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Security Communications Encryption

Secure Communication Comes To Android 150

Posted by kdawson
from the speak-freely-now dept.
An anonymous reader writes "Forbes is reporting that Moxie Marlinspike and Stuart Anderson's startup, Whisper Systems, has released a public beta of two Android applications that provide encrypted call and SMS capabilities for your Android phone. In the wake of recent GSM attacks, it'll be interesting to see if smartphones end up providing a platform that fundamentally changes the security we can expect from mobile communication."
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Secure Communication Comes To Android

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  • by Anonymous Coward on Tuesday May 25, 2010 @06:59PM (#32342744)

    What I would like to see is a PGP/gpg utility for Android. The closest I can get to this is cross-compiling a statically linked gpg binary for ARM and running that in a terminal.

  • by bzzfzz (1542813) on Tuesday May 25, 2010 @07:07PM (#32342818)

    We'll know it's at least OK if the FBI and CIA start lobbying congress to outlaw it.

    We'll know it's pretty good if the NSA starts lobbying congress to outlaw it.

    The government is absolutely convinced that law enforcement will come to a screeching halt if people can communicate casually without being subject to eavesdropping. This despite the courts' general distaste for such evidence (people rarely speak candidly in phone conversations regarding criminal enterprises and therefore establishing context and the meaning of codewords becomes a prosecutorial hurdle), and the paucity of successful prosecutions built primarily on the strength of intercepts.

    So we've had cryptography treated as a munition. And clipper. And CALEA.

    Of course, if the keys are on a server somewhere they can always just subpoena them.

  • Re:Less useful (Score:5, Interesting)

    by stephanruby (542433) on Tuesday May 25, 2010 @07:23PM (#32342952)

    While interesting, these apps aren't that useful because the other caller would have to be using the same software for it to work which limits it to just a few people using Android with these apps.

    These apps may not be useful to *you*, but they will certainly be useful to governments, a few companies, and some of the more vigilant/paranoid tin-foil hat wearers among us. In any case, what we need is a free open source solution that does encryption.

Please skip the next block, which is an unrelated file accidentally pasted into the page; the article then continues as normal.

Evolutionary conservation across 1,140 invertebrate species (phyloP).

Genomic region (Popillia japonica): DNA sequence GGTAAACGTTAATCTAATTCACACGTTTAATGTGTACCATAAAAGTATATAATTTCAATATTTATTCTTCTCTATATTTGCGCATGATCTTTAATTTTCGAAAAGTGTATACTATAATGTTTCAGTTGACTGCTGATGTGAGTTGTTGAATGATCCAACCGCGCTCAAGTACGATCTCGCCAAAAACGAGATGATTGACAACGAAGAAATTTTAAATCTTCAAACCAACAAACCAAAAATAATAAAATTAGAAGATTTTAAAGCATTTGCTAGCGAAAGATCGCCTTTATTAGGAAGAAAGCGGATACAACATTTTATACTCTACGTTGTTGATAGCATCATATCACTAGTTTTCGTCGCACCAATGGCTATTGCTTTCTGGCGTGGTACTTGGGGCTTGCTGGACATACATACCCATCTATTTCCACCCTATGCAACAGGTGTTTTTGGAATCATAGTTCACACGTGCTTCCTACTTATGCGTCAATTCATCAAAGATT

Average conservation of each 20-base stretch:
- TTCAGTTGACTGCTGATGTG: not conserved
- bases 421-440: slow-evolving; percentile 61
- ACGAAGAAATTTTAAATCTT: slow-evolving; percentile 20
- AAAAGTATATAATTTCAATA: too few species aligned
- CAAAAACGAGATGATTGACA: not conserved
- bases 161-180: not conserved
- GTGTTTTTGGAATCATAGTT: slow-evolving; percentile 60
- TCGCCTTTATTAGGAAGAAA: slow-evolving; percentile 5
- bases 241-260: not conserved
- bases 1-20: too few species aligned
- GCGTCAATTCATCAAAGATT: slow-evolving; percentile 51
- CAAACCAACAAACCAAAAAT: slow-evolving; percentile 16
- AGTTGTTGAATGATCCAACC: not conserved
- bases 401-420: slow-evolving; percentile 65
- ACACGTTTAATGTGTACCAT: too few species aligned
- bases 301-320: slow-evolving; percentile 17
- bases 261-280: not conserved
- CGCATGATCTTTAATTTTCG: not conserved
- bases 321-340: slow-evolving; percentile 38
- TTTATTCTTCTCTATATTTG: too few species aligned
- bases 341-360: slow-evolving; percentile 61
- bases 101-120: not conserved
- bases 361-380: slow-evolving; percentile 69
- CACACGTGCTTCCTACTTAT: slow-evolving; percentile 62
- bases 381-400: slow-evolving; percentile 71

The number of Android users is not that big right now, but Android is coming very fast from behind [gartner.com], and with Google taking 0% of the commissions from their Market/App stores (leaving the entire 30% in perpetuity to the carriers/phone makers), I speculate that Android will really become the #1 dominant platform eventually.

  • Open standard. (Score:4, Interesting)

    by Ungrounded Lightning (62228) on Tuesday May 25, 2010 @08:16PM (#32343458) Journal

    ... these apps aren't that useful because the other caller would have to be using the same software for it to work ...

    From TFA:

    Marlinspike says the apps will interface with users' contact lists and other functions on the phone to take the hassle out of making calls and sending texts that can't be eavesdropped by third parties. ...

    RedPhone uses ZRTP, an open source Internet voice cryptography scheme created by Phil Zimmermann, inventor of the widely-used Pretty Good Privacy or PGP encryption. ... [Similarly for the SMS system.]

    Looks to me like the product uses defacto-standard encrypted communication tools and integrates them with the phonebook to make their use automatic when calling a contact with whom you can have an encrypted conversation.

    So it looks to me like your encrypted communications wouldn't be limited to people using the same android app. You could talk to anybody using the same underlying "standard" scheme.

  • by no1home (1271260) on Tuesday May 25, 2010 @10:53PM (#32344424)

    Since it's going out as a VOIP call, why not route it via TOR? Yes, it would likely slow down the talking a bit (great, I could finally take notes while still keeping up with the conversation), but it would make it that much more difficult to track down the caller and/or recipient. Might also work for the SMS if it's using an Internet-based route instead of the actual cell system SMS.

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